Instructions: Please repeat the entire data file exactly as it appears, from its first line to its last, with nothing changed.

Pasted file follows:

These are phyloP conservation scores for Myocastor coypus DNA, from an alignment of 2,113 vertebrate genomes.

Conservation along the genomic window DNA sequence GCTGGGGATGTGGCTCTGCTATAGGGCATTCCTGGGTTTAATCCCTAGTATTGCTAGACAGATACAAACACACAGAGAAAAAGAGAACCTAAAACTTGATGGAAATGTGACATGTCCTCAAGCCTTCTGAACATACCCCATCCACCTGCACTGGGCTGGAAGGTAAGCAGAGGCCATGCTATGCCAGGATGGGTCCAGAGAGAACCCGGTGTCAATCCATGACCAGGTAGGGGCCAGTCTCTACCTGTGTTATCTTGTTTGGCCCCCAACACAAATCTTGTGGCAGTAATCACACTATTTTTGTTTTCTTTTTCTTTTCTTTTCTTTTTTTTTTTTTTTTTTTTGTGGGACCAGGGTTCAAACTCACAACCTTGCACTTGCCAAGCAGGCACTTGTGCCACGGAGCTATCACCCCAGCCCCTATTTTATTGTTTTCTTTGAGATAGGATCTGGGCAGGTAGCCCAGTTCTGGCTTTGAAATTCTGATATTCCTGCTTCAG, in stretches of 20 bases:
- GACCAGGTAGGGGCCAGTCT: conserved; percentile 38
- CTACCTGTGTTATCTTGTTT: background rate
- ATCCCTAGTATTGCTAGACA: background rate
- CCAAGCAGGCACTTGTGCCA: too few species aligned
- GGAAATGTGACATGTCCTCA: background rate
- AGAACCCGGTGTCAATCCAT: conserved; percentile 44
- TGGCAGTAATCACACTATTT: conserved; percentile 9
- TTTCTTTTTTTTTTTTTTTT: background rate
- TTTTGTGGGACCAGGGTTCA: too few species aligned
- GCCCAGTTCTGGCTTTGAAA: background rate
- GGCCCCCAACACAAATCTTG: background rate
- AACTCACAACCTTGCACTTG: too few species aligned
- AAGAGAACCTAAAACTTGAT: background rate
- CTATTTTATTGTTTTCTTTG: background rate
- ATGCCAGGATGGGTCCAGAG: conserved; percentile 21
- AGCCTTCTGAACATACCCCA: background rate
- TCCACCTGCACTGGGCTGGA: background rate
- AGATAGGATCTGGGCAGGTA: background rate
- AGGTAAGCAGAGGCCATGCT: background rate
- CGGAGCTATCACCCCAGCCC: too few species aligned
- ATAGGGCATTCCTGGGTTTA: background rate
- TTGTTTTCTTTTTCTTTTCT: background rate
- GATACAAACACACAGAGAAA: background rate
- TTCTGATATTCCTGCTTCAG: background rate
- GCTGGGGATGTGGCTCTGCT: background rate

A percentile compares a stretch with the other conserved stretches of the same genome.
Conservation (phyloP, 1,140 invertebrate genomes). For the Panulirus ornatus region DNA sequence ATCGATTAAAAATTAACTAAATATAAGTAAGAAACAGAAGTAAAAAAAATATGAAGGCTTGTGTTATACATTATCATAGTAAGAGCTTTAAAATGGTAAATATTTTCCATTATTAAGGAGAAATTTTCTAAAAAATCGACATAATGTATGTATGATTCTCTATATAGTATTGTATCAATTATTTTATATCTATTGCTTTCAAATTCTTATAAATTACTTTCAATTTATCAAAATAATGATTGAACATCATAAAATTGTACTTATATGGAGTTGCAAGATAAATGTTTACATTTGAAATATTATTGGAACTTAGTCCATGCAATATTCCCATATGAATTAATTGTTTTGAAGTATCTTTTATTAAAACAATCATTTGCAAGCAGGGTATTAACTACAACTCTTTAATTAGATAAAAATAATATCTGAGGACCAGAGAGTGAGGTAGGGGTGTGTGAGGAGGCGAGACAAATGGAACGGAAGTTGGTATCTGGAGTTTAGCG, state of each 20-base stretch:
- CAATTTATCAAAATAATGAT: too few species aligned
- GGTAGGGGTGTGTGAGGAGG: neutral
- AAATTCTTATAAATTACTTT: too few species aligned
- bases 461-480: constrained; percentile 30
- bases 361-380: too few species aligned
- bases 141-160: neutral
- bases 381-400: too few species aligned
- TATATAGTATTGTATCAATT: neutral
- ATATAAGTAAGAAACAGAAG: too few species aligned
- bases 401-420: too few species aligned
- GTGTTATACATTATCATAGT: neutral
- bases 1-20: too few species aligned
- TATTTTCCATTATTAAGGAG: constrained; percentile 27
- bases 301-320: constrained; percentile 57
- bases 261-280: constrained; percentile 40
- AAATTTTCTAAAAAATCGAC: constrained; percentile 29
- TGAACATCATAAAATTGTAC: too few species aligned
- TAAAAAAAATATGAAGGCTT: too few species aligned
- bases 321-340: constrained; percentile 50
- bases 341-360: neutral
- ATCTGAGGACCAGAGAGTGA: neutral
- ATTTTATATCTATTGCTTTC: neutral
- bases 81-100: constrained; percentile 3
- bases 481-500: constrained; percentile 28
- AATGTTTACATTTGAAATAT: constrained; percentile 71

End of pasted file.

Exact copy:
These are phyloP conservation scores for Myocastor coypus DNA, from an alignment of 2,113 vertebrate genomes.

Conservation along the genomic window DNA sequence GCTGGGGATGTGGCTCTGCTATAGGGCATTCCTGGGTTTAATCCCTAGTATTGCTAGACAGATACAAACACACAGAGAAAAAGAGAACCTAAAACTTGATGGAAATGTGACATGTCCTCAAGCCTTCTGAACATACCCCATCCACCTGCACTGGGCTGGAAGGTAAGCAGAGGCCATGCTATGCCAGGATGGGTCCAGAGAGAACCCGGTGTCAATCCATGACCAGGTAGGGGCCAGTCTCTACCTGTGTTATCTTGTTTGGCCCCCAACACAAATCTTGTGGCAGTAATCACACTATTTTTGTTTTCTTTTTCTTTTCTTTTCTTTTTTTTTTTTTTTTTTTTGTGGGACCAGGGTTCAAACTCACAACCTTGCACTTGCCAAGCAGGCACTTGTGCCACGGAGCTATCACCCCAGCCCCTATTTTATTGTTTTCTTTGAGATAGGATCTGGGCAGGTAGCCCAGTTCTGGCTTTGAAATTCTGATATTCCTGCTTCAG, in stretches of 20 bases:
- GACCAGGTAGGGGCCAGTCT: conserved; percentile 38
- CTACCTGTGTTATCTTGTTT: background rate
- ATCCCTAGTATTGCTAGACA: background rate
- CCAAGCAGGCACTTGTGCCA: too few species aligned
- GGAAATGTGACATGTCCTCA: background rate
- AGAACCCGGTGTCAATCCAT: conserved; percentile 44
- TGGCAGTAATCACACTATTT: conserved; percentile 9
- TTTCTTTTTTTTTTTTTTTT: background rate
- TTTTGTGGGACCAGGGTTCA: too few species aligned
- GCCCAGTTCTGGCTTTGAAA: background rate
- GGCCCCCAACACAAATCTTG: background rate
- AACTCACAACCTTGCACTTG: too few species aligned
- AAGAGAACCTAAAACTTGAT: background rate
- CTATTTTATTGTTTTCTTTG: background rate
- ATGCCAGGATGGGTCCAGAG: conserved; percentile 21
- AGCCTTCTGAACATACCCCA: background rate
- TCCACCTGCACTGGGCTGGA: background rate
- AGATAGGATCTGGGCAGGTA: background rate
- AGGTAAGCAGAGGCCATGCT: background rate
- CGGAGCTATCACCCCAGCCC: too few species aligned
- ATAGGGCATTCCTGGGTTTA: background rate
- TTGTTTTCTTTTTCTTTTCT: background rate
- GATACAAACACACAGAGAAA: background rate
- TTCTGATATTCCTGCTTCAG: background rate
- GCTGGGGATGTGGCTCTGCT: background rate

A percentile compares a stretch with the other conserved stretches of the same genome.
Conservation (phyloP, 1,140 invertebrate genomes). For the Panulirus ornatus region DNA sequence ATCGATTAAAAATTAACTAAATATAAGTAAGAAACAGAAGTAAAAAAAATATGAAGGCTTGTGTTATACATTATCATAGTAAGAGCTTTAAAATGGTAAATATTTTCCATTATTAAGGAGAAATTTTCTAAAAAATCGACATAATGTATGTATGATTCTCTATATAGTATTGTATCAATTATTTTATATCTATTGCTTTCAAATTCTTATAAATTACTTTCAATTTATCAAAATAATGATTGAACATCATAAAATTGTACTTATATGGAGTTGCAAGATAAATGTTTACATTTGAAATATTATTGGAACTTAGTCCATGCAATATTCCCATATGAATTAATTGTTTTGAAGTATCTTTTATTAAAACAATCATTTGCAAGCAGGGTATTAACTACAACTCTTTAATTAGATAAAAATAATATCTGAGGACCAGAGAGTGAGGTAGGGGTGTGTGAGGAGGCGAGACAAATGGAACGGAAGTTGGTATCTGGAGTTTAGCG, state of each 20-base stretch:
- CAATTTATCAAAATAATGAT: too few species aligned
- GGTAGGGGTGTGTGAGGAGG: neutral
- AAATTCTTATAAATTACTTT: too few species aligned
- bases 461-480: constrained; percentile 30
- bases 361-380: too few species aligned
- bases 141-160: neutral
- bases 381-400: too few species aligned
- TATATAGTATTGTATCAATT: neutral
- ATATAAGTAAGAAACAGAAG: too few species aligned
- bases 401-420: too few species aligned
- GTGTTATACATTATCATAGT: neutral
- bases 1-20: too few species aligned
- TATTTTCCATTATTAAGGAG: constrained; percentile 27
- bases 301-320: constrained; percentile 57
- bases 261-280: constrained; percentile 40
- AAATTTTCTAAAAAATCGAC: constrained; percentile 29
- TGAACATCATAAAATTGTAC: too few species aligned
- TAAAAAAAATATGAAGGCTT: too few species aligned
- bases 321-340: constrained; percentile 50
- bases 341-360: neutral
- ATCTGAGGACCAGAGAGTGA: neutral
- ATTTTATATCTATTGCTTTC: neutral
- bases 81-100: constrained; percentile 3
- bases 481-500: constrained; percentile 28
- AATGTTTACATTTGAAATAT: constrained; percentile 71